Evolving DevSecOps with Delinea Delegated Machine Credentials
Delinea is excited to have been awarded Patent #11,706,209 by the US Patent and Trademark Office for Delegated Machine Credentials. This feature is a part of our Delinea Cloud Suite solution. This patent is Delinea's 18th and the first one awarded since Centrify and Thycotic merged.
Why did Delinea develop this?
One critical task that falls on IT's shoulders is ensuring business workloads—applications and services—can authenticate to other applications and services. Failing can significantly impact the business, including disruption of business operations, loss of revenue, non-compliance, reputation damage, increased support costs, and security risks.
How has this been solved traditionally?
There are several approaches to managing credentials for apps and services that need to authenticate with each other, the most popular one being Application-to-Application Password Management (AAPM.)
With traditional AAPM, privileged account passwords are protected and managed in a vault instead of being embedded in scripts and application code. As needed, the workload obtains a vaulted credential via SDK tools that interact with the vault to check out and retrieve the password at run-time.
What are the main pros and cons of AAPM?
A threat actor can harvest hard-coded, plaintext, or improperly stored credentials to jeopardize security for the workload or the entire system by facilitating lateral movement. By eliminating passwords from code, you eliminate that risk.
The main con is operational overhead, all the work involved in enabling workload-to-vault interaction. However, this overhead is not just a few new SDK calls for the developers. There are additional (typically manual) things your Ops or Security team must do to enable this:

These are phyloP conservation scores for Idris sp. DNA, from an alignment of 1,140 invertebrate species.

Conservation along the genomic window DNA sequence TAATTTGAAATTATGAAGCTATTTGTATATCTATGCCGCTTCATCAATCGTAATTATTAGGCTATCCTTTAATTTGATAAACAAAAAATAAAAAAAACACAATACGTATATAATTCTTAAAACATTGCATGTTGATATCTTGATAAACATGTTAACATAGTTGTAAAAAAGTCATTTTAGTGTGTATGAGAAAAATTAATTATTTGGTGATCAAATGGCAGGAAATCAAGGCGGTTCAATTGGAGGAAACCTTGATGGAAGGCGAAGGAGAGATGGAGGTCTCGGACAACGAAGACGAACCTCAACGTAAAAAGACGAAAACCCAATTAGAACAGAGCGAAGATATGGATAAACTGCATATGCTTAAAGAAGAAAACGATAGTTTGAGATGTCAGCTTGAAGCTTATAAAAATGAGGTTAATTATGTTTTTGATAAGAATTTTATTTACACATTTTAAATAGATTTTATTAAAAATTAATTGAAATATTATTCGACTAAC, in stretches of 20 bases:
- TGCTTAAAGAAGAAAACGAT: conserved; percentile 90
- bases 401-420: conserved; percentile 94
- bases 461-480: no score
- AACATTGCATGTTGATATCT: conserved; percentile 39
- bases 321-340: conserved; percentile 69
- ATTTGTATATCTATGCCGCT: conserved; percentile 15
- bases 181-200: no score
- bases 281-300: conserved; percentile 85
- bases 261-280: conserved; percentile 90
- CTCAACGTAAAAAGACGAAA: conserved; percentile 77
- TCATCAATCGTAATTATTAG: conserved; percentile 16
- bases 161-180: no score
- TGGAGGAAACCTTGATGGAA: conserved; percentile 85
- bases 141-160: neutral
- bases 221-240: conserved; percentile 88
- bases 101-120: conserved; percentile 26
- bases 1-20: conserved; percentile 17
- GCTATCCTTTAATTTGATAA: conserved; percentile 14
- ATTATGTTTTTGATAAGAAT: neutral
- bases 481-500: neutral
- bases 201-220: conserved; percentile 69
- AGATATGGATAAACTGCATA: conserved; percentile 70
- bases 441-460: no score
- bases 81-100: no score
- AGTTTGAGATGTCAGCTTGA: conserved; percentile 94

For each workload, the general process is as follows:
- Create a service account and an OAuth client app in the vault on a per-workload basis.
- Delegate the necessary permissions for each service account and scope access to only those vault APIs needed for the workload.
- Embed an OAuth client and Secret in the workload code to authenticate to the vault and retrieve a scoped token.
- At run time, authenticate to the vault with the Secret, then call the required APIs using the retrieved token to access the needed vaulted resource(s.)
For at least two decades, this AAPM model hasn't changed. While the cybersecurity pros have outweighed the operational cons for many organizations, that balance has shifted for organizations transforming their business and adopting modern, cloud-based services.
Your applications and services may number in the millions, which should illuminate the scale of this service account management challenge and the enormity of the identity attack surface. Of course, sharing accounts can reduce the service account sprawl, but the negatives include lost accountability, limited ability to monitor and audit usage, and increased vulnerability to cyber criminals. The overhead of managing things like account and password creation, deletion, and rotation is enormous.
How does Delegated Machine Credentials change the game?
Delegated Machine Credentials provide benefits for your developers and operations team.